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Are you going to accept what another says about God, asks J KRISHNAMURTI
What is God?
■ J Krishnamurti: How are you going to find out? Are you going to accept somebody else’s information? Or are you going to try to discover for yourself what God is? It is easy to ask questions, but to experience the truth requires a great deal of intelligence, a great deal of inquiry and search. So the first question is, are you going to accept what another says about God? It does not matter who it is, Krishna, Buddha or Christ, because they may all be mistaken — and so may your own particular guru be mistaken. Surely, to find out what is true, your mind must be free to inquire, which means that it cannot merely accept or believe. I can give you a description of the truth, but it will not be the same thing as you experiencing the truth for yourself.
All the sacred books describe what God is, but that description is not God. The word ‘God’is not God, is it? To find out what is true you must never accept, you must never be influenced by what the books, the teachers or anyone else may say. If you are influenced by them, you will find only what they want you to find. And you must know that your own mind can create the image of what it wants; it can imagine God with a beard, or with one eye; it can make him blue or purple. So you have to be aware of your own desires and not be deceived by the projections of your own wants and longings.
If you long to see God in a certain form, the image you see will be according to your wishes, and that image will not be God, will it? If you are in sorrow and want to be comforted, or if you feel sentimental and romantic in your religious aspirations, eventually you will create a God who will supply what you want; but it will still not be God. So, your mind must be completely free, and only then can you find out what is true — not by the acceptance of some superstition, nor by the reading of the so-called sacred books, nor by the following of some guru. Only when you have this real freedom from external influences as well as from your own desires and longings, so that your mind is very clear — only then is it possible to find out what God is. But if you merely sit down and speculate, then your guess is as good as your guru’s, and equally illusory.
Is it easy to find God?
■ I am afraid there is no easy way, because to find God is a most difficult, a most arduous thing. Is not what we call God something which the mind creates? You know what the mind is. The mind is the result of time, and it can create anything, any illusion. It has the power of creating ideas, of projecting itself in fancies, in imagination; it is constantly accumulating, discarding, choosing. Being prejudiced, narrow, limited, the mind can picture God, it can imagine what God is according to its own limitations.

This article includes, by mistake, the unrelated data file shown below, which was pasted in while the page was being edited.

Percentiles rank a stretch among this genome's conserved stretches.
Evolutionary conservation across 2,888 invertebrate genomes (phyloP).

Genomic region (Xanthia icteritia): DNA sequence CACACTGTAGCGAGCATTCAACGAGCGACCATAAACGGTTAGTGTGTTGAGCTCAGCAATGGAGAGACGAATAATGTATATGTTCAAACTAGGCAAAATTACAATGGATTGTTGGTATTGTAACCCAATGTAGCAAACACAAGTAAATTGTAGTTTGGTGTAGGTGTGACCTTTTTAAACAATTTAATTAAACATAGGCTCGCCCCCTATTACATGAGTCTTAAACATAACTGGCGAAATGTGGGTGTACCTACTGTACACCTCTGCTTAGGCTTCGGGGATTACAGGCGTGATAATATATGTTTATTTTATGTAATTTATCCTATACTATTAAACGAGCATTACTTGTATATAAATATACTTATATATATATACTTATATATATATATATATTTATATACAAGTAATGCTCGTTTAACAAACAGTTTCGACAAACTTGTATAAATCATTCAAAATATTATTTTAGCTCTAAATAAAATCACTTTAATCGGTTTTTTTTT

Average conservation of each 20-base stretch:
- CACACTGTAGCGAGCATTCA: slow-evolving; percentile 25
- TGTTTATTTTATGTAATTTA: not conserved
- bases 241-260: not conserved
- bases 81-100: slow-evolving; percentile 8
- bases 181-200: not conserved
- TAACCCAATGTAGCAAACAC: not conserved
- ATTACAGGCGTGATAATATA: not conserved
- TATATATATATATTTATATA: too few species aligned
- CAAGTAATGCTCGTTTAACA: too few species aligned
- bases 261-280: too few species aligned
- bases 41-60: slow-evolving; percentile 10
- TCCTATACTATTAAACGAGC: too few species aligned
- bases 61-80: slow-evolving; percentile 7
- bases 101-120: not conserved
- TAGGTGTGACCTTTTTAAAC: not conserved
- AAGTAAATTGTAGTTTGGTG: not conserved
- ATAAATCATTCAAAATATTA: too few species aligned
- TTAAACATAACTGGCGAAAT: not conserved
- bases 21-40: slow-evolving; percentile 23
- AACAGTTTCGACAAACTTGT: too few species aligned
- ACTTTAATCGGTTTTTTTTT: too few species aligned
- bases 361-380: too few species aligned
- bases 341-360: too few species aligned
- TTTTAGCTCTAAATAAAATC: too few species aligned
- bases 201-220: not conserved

Because certain teachers, priests and socalled saviours have said there is God and have described him, the mind can imagine God in those terms; but that image is not God. God is something that cannot be found by the mind. To understand God, you must first understand your own mind — which is very difficult. The mind is very complex, and to understand it is not easy. But it is easy enough to sit down and go into some kind of dream, have various visions, illusions, and then think that you are very near to God. The mind can deceive itself. So, to really experience that which may be called God, you must be completely quiet; and have you not found out how extremely difficult that is? It is a great art for the mind to be completely silent without coercion; and only then is there a possibility of experiencing that which may be called God.
Is God everywhere?
■ Are you really interested to find out? You ask questions, and then subside; you do not listen. Here is this boy asking if God is everywhere. He is rather young to be asking that question. He does not know what it really means. He probably has a vague inkling of something — the feeling of beauty, an awareness of the birds in the sky, of running waters, of a nice, smiling face, of a leaf dancing in the wind, of a woman carrying a burden. And there is anger, sorrow — all that is in the air.
So he is naturally interested and anxious to find out what life is all about. He hears the older people talking about God, and he is puzzled. It is important for him to ask such a question, is it not? And it is equally important for you all to seek the answer; because you will begin to catch the meaning of all this inwardly, unconsciously, deep down; and then, as you grow up, you will have hints of other things besides this ugly world of struggle. The world is beautiful, the earth is bountiful; but we are the spoilers of it. On God, KFI ■